6.4/10
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The Great Gatsby (1974)

PG | | Drama, Romance | 29 March 1974 (USA)
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3:45 | Trailer

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ON DISC
A Midwesterner becomes fascinated with his nouveau riche neighbor, who obsesses over his lost love.

Director:

Writers:

(novel), (screenplay)
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Popularity
4,858 ( 198)
Won 2 Oscars. Another 5 wins & 3 nominations. See more awards »

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Cast

Cast overview, first billed only:
... Jay Gatsby
... Daisy Buchanan
... Tom Buchanan
... Myrtle Wilson
... George Wilson
... Nick Carraway
... Jordan Baker
... Meyer Wolfsheim
... Mr. Gatz
... Klipspringer
Elliott Sullivan ... Wilson's Friend
... Dog Vendor
... Catherine
Beth Porter ... Mrs. McKee
Paul Tamarin ... Mr. McKee
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Storyline

Nick Carraway, a young Midwesterner now living on Long Island, finds himself fascinated by the mysterious past and lavish lifestyle of his neighbor, the nouveau riche Jay Gatsby. He is drawn into Gatsby's circle, becoming a witness to obsession and tragedy. Written by Cleo <frede005@maroon.tc.umn.edu>

Plot Summary | Plot Synopsis

Taglines:

Gone is the romance that was so divine.

Genres:

Drama | Romance

Certificate:

PG | See all certifications »

Parents Guide:

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Details

Country:

Language:

Release Date:

29 March 1974 (USA)  »

Also Known As:

El gran Gatsby  »

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Box Office

Budget:

$6,500,000 (estimated)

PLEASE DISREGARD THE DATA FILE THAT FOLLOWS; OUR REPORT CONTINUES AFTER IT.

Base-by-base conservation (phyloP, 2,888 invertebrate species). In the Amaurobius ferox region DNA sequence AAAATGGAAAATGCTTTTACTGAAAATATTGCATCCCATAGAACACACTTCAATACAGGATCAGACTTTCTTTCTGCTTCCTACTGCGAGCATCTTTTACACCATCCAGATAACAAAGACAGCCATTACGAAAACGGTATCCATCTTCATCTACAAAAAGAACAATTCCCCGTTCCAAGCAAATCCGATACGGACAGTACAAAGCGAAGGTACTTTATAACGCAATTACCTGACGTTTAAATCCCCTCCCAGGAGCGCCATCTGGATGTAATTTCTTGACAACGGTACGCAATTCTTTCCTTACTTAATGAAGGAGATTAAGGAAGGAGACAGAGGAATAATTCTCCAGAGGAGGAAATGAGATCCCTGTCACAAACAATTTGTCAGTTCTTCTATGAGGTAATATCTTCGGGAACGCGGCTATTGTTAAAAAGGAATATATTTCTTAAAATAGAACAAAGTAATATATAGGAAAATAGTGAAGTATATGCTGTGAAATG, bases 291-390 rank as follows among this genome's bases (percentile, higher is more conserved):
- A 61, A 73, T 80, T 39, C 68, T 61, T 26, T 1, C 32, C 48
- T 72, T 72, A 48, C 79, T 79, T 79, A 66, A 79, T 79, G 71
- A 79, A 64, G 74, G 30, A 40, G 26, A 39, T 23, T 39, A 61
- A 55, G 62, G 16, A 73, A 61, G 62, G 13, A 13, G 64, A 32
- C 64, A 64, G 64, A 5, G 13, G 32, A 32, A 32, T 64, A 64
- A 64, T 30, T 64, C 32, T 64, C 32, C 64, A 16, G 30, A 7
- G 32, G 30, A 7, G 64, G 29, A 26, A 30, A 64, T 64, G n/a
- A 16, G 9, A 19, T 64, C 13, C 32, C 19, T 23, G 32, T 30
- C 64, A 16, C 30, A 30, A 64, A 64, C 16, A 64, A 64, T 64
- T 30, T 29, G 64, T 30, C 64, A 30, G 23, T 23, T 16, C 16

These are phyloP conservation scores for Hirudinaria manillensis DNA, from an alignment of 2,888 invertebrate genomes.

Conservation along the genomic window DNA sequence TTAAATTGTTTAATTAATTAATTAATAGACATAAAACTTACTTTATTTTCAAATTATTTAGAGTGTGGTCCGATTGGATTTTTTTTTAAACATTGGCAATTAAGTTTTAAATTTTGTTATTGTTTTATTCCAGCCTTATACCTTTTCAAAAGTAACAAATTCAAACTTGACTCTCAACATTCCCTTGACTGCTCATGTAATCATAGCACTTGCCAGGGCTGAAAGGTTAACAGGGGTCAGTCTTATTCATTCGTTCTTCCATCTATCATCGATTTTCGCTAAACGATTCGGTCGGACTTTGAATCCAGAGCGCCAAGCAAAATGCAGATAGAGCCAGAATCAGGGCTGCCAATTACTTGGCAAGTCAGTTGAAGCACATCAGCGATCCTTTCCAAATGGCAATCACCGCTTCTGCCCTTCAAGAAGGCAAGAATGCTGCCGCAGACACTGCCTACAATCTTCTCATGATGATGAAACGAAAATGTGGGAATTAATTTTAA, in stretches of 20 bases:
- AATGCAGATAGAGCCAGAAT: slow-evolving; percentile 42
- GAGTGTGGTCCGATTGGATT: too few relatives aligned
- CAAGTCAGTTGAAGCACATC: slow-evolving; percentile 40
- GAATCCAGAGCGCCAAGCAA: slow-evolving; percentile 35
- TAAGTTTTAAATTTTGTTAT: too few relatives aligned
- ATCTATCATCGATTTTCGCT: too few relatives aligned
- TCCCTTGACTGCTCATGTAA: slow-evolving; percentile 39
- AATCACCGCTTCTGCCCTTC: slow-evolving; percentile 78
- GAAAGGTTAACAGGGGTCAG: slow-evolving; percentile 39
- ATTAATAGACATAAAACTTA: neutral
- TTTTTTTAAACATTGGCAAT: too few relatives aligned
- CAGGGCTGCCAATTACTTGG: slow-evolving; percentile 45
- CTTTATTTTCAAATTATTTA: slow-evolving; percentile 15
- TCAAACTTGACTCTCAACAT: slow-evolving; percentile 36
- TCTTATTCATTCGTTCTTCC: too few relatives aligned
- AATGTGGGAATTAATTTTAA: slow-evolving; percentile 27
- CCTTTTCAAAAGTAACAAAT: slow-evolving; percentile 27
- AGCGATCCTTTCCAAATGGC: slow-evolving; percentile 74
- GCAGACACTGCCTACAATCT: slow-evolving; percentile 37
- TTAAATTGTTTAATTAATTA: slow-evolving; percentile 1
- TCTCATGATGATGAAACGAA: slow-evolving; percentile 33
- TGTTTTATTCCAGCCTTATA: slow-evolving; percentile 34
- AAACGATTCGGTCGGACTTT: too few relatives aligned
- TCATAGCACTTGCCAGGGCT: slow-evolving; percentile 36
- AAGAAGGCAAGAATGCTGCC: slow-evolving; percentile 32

Gross USA:

$26,533,200, 31 December 1974
See more on IMDbPro »

Company Credits

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Technical Specs

Runtime:

Sound Mix:

Color:

(Eastmancolor)

Aspect Ratio:

1.85 : 1
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Did You Know?

Trivia

Mia Farrow was pregnant during filming. The director did a lot of close-up shots, and put her in a lot of flowing costumes. See more »

Goofs

In the party scene at the apartment Tom keeps for Myrtle, there is a gramophone playing during a shot of Myrtle's sister Catherine talking to Nick. The gramophone is playing at 33 RPM. The 33 RPM long-playing (LP) record wasn't introduced until 1948. The gramophone should have been playing at 78 RPM. See more »

Quotes

Nick Carraway: There was music from my neighbor's house through those summer nights. In his enchanted gardens, men and girls came and went like moths, among the whispering and the champagne and the stars. I believe that few people were actually invited to these parties. They just went. They got into automobiles that bore them out to Long Island, and somehow they ended up at Gatsby's door. Come for the party with a simplicity of heart that was it's own ticket of admission.
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Connections

Referenced in The Bob Newhart Show: Brutally Yours, Bob Hartley (1974) See more »

Soundtracks

Three O'Clock in the Morning
Written by Dolly Morse (as Dorothy Terriss) and Julián Robledo
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User Reviews

 
Disturbing story of idle-rich during the Roaring 20s
2 October 2004 | by See all my reviews

This lavish Hollywood treatment of the Classic F. Scott Fitzgerald novel is a visual and acoustic delight. Nelson Riddle's spellbinding score and the many brilliant camera shots capturing the splendor of an age of excesses and indulgences make for engaging entertainment. Still, the dark story will leave the viewer numb at the eventual (bitter) end. A young Mia Farrow and Robert Redford in the leads, along with excellent performances by Scott Wilson and Bruce Dern, as well as the 70s "femme fatal" staple Karen Black round out the top, with what seems to be hundreds of colorful "flapper" and servant extras in the cast. Everyone fortunate enough to be born or married or mistressed into money is living the "life", not caring about anyone and anything other than fun, fun, fun.

A series of indiscretions (by just about everyone) culminates in the "just desserts", and several deaths. The fact that life of the high and mighty seems to go on without skipping a beat, regardless of anyone's recklessness or involvement, is the tough lesson the author seems to aim for. Without conscience, what have we? All the money will not replace human emotions, though the cash seems to easily take their place. But didn't we have fun....


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